More than 130,000 administrative villages have been connected to optical fiber networks and 50,000 4G base stations have been built, of which about one-third are stationed in poor villages. Access to fiber-optic communication in poor villages in China has increased from less than 70% in 2017 to 98% now. Access to broadband communication in poor villages in deeply impoverished areas has increased from 25% to 98%, achieving the 13th Five Year Plan goal of providing broadband coverage to more than 90% of poor villages ahead of schedule.

How do we ensure effective management of the network when poverty-stricken villages are large in number and widely distributed, and the natural environment is complex? A representative in charge of the communications department of the Ministry of Industry and Information Technology provides the answer: "Through installing special equipment, the network operation and quality of internet connection in each pilot village can be monitored in real time." According to their data, the average download rate in these villages has exceeded 70Mbps, and the era of "equal network access and speed" in rural and urban areas is on its way.

Affordable costs

"In recent years, the network construction in my hometown has accelerated, and the 4G signal now covers the whole county," said Xiao Gang, a 24-year-old man from Dulongjiang township in Derung Nu Autonomous County, Yunnan Province. He recently graduated from university, and chose to return to his hometown and start his own business. "I learned about cultivating tsaoko amomum fruit and bee-keeping via online video. Now my online shop is doing well," Xiao noted.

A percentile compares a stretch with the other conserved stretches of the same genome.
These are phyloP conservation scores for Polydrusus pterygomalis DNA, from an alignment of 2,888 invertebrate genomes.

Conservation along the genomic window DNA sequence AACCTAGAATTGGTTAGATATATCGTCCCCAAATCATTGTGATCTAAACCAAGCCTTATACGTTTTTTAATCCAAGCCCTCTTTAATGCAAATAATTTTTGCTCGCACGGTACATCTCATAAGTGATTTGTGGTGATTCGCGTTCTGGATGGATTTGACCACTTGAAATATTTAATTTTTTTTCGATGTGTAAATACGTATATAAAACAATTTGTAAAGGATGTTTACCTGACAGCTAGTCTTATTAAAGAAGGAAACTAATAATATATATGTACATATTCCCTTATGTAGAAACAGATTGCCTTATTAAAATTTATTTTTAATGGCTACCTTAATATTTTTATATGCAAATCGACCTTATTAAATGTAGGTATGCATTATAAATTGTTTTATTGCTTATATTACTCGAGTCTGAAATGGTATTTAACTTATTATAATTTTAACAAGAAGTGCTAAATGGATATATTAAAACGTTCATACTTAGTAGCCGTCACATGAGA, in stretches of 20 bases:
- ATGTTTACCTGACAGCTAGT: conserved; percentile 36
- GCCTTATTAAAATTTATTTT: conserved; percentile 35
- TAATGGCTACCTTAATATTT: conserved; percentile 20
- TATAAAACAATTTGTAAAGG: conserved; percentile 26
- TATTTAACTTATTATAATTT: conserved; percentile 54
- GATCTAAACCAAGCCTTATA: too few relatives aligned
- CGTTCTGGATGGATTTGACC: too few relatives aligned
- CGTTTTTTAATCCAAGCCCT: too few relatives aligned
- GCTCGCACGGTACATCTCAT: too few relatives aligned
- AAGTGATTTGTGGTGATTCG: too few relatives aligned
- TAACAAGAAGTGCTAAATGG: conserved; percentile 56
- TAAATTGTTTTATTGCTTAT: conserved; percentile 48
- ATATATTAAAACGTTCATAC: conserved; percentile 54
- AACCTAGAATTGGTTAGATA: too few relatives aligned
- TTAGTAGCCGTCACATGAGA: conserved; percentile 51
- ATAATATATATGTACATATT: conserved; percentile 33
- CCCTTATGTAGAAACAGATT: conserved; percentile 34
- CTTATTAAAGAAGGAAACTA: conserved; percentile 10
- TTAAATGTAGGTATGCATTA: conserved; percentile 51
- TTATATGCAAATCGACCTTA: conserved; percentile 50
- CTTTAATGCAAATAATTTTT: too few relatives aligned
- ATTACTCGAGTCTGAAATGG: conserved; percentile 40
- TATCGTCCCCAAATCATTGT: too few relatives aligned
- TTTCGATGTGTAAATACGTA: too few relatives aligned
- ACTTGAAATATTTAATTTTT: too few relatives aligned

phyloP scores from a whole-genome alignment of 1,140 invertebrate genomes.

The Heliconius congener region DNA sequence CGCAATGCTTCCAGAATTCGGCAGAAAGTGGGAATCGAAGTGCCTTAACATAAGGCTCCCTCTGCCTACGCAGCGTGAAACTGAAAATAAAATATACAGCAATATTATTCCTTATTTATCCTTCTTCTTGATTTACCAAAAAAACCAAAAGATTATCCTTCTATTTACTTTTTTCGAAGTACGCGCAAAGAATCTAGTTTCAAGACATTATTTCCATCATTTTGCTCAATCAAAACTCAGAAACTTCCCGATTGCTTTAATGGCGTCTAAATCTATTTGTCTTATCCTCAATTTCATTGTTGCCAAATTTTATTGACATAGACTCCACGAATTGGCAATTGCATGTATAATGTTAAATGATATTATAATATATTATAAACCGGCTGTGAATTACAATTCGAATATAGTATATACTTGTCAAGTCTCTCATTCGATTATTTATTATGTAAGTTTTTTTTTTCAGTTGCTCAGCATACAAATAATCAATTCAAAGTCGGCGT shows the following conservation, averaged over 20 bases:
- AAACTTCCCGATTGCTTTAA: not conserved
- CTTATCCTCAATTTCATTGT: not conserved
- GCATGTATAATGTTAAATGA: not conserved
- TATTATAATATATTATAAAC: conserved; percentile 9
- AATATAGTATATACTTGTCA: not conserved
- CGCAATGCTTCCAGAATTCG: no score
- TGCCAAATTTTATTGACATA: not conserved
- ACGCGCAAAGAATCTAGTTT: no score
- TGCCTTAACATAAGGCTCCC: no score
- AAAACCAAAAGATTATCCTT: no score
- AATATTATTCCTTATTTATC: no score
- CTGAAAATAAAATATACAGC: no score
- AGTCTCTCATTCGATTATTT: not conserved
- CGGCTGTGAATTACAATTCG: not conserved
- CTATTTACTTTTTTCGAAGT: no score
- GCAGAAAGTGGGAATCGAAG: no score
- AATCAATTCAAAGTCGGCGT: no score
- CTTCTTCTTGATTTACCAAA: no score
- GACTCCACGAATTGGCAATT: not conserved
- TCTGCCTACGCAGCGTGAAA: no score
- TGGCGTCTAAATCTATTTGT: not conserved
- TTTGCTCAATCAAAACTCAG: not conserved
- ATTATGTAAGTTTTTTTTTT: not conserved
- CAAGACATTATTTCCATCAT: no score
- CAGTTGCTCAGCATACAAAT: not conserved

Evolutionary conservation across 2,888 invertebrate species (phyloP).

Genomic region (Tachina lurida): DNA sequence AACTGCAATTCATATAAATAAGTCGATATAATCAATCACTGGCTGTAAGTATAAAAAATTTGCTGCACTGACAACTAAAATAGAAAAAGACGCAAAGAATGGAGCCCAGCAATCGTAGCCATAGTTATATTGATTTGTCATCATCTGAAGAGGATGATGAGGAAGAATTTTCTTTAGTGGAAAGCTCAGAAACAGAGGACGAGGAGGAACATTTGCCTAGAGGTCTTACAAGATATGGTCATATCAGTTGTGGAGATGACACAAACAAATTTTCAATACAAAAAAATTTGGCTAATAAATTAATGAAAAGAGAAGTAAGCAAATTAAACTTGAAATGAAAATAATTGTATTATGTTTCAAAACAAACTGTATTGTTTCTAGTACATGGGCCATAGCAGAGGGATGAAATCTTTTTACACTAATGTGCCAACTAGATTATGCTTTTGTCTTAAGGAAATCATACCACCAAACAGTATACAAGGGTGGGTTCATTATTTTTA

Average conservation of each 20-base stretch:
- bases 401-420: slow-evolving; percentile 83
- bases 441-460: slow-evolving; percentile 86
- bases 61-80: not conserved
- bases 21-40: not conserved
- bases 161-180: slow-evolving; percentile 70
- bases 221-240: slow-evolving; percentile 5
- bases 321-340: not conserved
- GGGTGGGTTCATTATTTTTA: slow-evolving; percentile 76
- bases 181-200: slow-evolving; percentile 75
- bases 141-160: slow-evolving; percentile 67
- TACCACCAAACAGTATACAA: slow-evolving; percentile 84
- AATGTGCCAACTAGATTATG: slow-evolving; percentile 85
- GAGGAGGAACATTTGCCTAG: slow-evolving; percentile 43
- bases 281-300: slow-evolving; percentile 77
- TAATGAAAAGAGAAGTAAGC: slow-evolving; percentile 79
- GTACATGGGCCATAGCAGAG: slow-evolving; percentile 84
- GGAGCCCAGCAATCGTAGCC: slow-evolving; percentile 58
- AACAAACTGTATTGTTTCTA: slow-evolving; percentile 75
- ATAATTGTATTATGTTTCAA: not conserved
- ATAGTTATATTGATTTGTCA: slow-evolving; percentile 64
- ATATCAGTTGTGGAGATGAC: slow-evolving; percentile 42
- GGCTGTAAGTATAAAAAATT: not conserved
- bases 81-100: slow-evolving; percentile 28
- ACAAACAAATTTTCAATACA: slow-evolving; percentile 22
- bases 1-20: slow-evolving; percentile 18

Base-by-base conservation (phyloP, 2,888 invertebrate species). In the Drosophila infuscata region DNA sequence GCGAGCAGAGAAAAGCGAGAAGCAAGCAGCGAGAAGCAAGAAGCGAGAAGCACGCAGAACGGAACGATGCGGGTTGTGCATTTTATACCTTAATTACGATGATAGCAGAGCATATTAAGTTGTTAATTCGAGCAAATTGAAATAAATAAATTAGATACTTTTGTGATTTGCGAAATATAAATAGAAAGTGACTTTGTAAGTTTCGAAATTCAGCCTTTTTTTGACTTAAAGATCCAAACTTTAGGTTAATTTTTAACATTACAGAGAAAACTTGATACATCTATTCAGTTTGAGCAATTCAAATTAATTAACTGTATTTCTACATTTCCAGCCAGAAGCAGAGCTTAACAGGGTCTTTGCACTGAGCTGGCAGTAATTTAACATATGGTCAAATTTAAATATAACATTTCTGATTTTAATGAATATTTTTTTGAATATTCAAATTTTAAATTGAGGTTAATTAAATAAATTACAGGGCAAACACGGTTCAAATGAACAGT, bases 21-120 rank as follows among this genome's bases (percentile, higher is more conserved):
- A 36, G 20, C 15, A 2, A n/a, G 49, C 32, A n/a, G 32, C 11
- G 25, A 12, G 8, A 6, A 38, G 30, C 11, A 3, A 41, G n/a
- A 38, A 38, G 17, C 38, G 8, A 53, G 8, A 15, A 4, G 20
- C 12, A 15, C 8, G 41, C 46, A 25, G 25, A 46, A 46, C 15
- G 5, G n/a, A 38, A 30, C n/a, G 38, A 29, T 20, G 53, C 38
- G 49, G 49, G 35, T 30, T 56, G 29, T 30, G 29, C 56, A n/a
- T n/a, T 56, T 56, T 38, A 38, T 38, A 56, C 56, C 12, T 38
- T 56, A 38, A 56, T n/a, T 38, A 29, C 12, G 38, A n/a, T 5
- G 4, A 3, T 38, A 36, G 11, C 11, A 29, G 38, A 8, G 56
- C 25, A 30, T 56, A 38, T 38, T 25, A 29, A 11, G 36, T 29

Xiao Gang's decision to become an entrepreneur was influenced by the steady acceleration of network coverage in poor areas of China. Mobile 100M fiber optical broadband now covers 90% of the administrative villages in Yunnan. 

After a huge effort in recent years, China's network speed has increased by a substantial margin. The proportion of 4G users has grown to 80%, far higher than the global average of 49.5%. According to the data from the China Broadband Development Alliance, the average download speed of fixed broadband and mobile network in China -- now 42.9Mbps and 27.6Mbps respectively -- is nearly 10 times higher than it was five years ago, and the users online experience has significantly improved.

While the network speed has risen fast, the costs have continued to fall. Wu Yinggui, the Party chief of Shimajing village, Sanhe Town in Jianyang City, Sichuan Province, said, "In June, our village was given individual 4G access. Now even the elderly and the children in the village can enjoy a video chat. Not only is the network speed as fast as that in the town, but also the cost is low. People in the towns even envy us."